Displaying items by tag: Gordon Davies
As boats head across the Atlantic in the New York – Vendée race it is not only potential Irish competitors in the Vendée Globe who are keeping a watchful eye on proceedings. Gordon Davies, an International Judge from Bray, is monitoring events carefully as a member of the International Jury.
The Jury has a particular role to play in these oceanic races. This is very much a professional sport, with the finance depending on the media impact of the event. The Jury acts as a guarantee that the principles of sportsmanship are respected. At the same time they contribute to ensuring that the race remains a spectacle that attracts the public’s attention.
So, for instance, protests are heard while boats are still at sea, carried out by e-mail. Penalties are taken at sea, whenever possible by sailing through a virtual gate and then re-sailing through the same gate the required number of hours later.
Boat on boat protests are rare, but can occur from time to time.
Essential, but little used, items of safety equipment are sealed in place on the boat, to avoid any temptation of ‘stacking’ (moving heavy items to the windward side of the boat). The drive shaft is also sealed. Measurement protests for broken seals were frequent, but there are fewer nowadays as competitors have learnt to secure heavy items. Penalties for accidentally broken seals are small, a matter of a few minutes, but there is a policy of not giving a zero penalty. Even a few minutes penalty can be important as close finishes on oceanic races are not unknown.
Another source of protests is for sailing within forbidden zones. Single and short-handed sailing are at best tolerated in many countries. All participants in the sport have a responsibility to ensure that maritime authorities are not given cause to complain. Sailing a large yacht single-handed through crowded shipping lanes is probably not the best way to avoid problems with commercial traffic. Increasingly, Traffic Separation Schemes are declared forbidden zones. In effect the playing field is moved away from the areas where commercial shipping is densest. Other forbidden zones may be set up to avoid ice or other dangers.
Competitors are tracked as they sail the race. Race Committee’s do not hesitate to protest a boat that enters a forbidden zone. As a result there may be protest from the Race Committee. Penalties for breaking this rule may seem harsh, but race organisers must demonstrate clearly to maritime authorities that they are determined that professional sport will not interfere with commercial traffic.
The work of the International Jury is important in these events. Unfortunately, perhaps, in the age of modern telecommunications, the work is carried out from home. Only one or, possibly, two, judges will travel to the race venue. The others work from home (or wherever they happen to be) via computer, laptop or smartphone.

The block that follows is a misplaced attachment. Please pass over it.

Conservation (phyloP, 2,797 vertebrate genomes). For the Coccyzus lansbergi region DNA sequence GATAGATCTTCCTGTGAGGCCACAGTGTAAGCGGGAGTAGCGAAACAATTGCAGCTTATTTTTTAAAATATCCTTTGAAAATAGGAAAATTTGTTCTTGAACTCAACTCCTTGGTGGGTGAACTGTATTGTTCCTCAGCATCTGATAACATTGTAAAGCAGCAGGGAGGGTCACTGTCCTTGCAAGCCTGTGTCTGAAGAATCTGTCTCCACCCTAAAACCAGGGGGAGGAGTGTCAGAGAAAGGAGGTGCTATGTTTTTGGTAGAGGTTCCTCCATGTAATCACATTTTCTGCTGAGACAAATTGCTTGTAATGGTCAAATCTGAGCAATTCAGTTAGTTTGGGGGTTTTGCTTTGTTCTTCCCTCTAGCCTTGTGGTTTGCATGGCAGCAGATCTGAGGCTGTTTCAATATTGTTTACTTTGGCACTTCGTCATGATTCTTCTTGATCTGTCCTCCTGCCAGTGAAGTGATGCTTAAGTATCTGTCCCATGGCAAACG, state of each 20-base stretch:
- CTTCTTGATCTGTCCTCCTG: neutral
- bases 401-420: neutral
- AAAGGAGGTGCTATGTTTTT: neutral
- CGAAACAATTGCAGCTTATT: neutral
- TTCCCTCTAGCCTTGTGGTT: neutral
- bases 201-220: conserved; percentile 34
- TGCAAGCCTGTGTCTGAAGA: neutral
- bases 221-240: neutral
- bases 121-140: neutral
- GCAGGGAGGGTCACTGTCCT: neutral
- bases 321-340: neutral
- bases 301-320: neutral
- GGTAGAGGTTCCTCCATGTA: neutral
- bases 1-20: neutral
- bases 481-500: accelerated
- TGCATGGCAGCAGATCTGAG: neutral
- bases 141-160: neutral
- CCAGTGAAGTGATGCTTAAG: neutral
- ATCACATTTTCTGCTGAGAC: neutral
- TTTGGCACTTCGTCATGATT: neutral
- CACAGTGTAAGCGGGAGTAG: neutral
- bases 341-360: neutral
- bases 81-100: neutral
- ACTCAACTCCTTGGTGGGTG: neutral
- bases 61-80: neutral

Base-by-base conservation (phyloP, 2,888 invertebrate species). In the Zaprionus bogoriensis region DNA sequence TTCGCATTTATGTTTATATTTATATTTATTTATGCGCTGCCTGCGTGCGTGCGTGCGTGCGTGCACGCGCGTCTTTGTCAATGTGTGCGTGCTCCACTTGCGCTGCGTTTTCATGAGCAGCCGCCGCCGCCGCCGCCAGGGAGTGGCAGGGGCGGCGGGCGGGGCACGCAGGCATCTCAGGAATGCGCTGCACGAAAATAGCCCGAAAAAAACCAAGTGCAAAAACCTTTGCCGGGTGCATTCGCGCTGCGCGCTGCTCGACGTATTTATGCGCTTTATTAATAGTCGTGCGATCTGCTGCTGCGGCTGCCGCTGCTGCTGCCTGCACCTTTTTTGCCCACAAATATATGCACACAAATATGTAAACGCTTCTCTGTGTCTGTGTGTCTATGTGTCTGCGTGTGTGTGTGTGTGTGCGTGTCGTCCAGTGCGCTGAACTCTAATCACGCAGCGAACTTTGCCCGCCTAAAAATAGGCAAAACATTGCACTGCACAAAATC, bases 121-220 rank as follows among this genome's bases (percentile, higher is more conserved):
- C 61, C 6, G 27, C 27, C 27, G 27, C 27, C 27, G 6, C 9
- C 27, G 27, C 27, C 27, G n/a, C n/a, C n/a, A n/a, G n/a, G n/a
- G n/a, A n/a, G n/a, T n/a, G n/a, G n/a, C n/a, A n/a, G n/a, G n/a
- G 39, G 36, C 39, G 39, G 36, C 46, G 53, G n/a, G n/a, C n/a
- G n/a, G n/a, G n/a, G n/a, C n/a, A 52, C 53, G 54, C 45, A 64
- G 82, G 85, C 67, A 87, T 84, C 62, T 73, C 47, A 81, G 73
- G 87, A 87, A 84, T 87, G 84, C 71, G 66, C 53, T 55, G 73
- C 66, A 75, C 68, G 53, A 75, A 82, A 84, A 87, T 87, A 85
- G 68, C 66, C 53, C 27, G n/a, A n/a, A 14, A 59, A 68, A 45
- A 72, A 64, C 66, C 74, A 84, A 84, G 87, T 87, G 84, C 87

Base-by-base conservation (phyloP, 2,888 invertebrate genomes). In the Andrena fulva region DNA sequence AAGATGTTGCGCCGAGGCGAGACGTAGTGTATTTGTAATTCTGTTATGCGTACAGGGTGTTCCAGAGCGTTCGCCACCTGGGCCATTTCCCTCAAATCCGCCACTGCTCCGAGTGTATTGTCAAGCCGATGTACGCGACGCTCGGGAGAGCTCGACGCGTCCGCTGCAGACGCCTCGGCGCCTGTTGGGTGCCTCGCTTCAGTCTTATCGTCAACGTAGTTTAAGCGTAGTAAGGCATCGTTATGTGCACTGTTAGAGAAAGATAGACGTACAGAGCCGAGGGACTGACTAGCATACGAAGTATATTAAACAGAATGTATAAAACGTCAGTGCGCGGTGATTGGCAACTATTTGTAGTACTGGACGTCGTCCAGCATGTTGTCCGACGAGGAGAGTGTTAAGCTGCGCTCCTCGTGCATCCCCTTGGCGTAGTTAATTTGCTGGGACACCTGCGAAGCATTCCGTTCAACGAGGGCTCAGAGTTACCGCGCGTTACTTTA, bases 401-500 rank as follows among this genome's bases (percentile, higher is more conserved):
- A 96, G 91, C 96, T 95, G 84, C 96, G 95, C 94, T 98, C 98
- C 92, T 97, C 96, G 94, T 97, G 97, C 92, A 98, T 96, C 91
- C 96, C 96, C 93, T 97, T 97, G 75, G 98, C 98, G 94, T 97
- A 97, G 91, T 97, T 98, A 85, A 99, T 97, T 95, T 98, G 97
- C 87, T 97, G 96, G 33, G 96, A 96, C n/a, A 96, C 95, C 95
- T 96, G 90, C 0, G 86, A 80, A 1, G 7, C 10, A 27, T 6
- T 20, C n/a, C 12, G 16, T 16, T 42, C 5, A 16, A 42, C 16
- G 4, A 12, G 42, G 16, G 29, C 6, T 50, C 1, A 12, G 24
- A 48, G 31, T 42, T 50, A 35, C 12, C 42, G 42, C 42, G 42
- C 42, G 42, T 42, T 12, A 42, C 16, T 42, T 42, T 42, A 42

Judging oceanic races is becoming a specialised discipline. There are complex rules for equipment and safety. Ireland if fortunate in having two International Race Officials who are regularly involved as race officials- Bill O’Hara (Volvo Ocean Race, Transat Bakerly…) and Gordon Davies (New York Vendée, Transat Bakerly, Transat Jacques Vabre, Route du Rhum)
#radiosailing – The International Radio Sailing Association (IRSA) Case Book for Radio Sailing has been published in online form. This document is undergoing a process similar to the development of the Team Racing Call Book (indeed some of the same people were involved). Naturally the IRSA Cases are not authoritative interpretations but it is expected that they will become widely accepted in the radio sailing community. In time it is hoped that this document will evolve in to an authoritative ISAF Case Book for Radio Sailing.
A procedure for modifying cases and accepting new cases is currently being set up. When this happens the authors will transfer copyright to IRSA.
IRSA is the world wide organisation for radio sailing, representing 33 national radio sailing organisations.
There is, of course, an Irish connection to this news story. the authors of the Case Book are Peter Johnson, International Judge and Umpire,well known to generations of Irish team racers as Chief Umpire at West Kirby's Wilson Trophy, and Gordon Davies, Bray SC and Royal Alfred YC, an International Judge who was recently appointed Chairman of the Racing Committee of IRSA.
The International Radio Sailing Association (IRSA) Case Book for Radio Sailing can now be downloaded here
#internationaljudge – Gordon Davies is the newest addition to Ireland's line up of international sailing officials. The Bray Sailing Club member was appointed an International Judge (IJ) at this week's ISAF conference in Oman bringing the number of Irish World Sailing officials to 15.
Reappointed in Oman were Coleraine's Bill O'Hara (Judge), David Lovegrove (Race Officer), Con Murphy (Race Officer) bringing Ireland's total number to 8 IROs, 5 IJ and 2 IUs
With the Davies appointment there is now an IJ based on the east coast alongside the three Dublin based International Race Officers - David Lovergrove, London 2012's Jack Roy and Con Murphy.
As well as on the water duties, the local role of an IJ is often to assist event organisers in recruiting a jury (hopefully at low cost = reduced entry fees)
ISAF race officials have an obligation to train competitors and local race officials which in Davies case has involved rules training and mentoring up and coming judges and umpires.
Interestingly, in 2014 ISAF judges will have to sit a test for renewal. The first generation of IJs never passed a test, and some have difficulty with English so it is anticipated that there will be many judges dropping out of system in 2014.
The full list of Ireland's ISAF officials is below: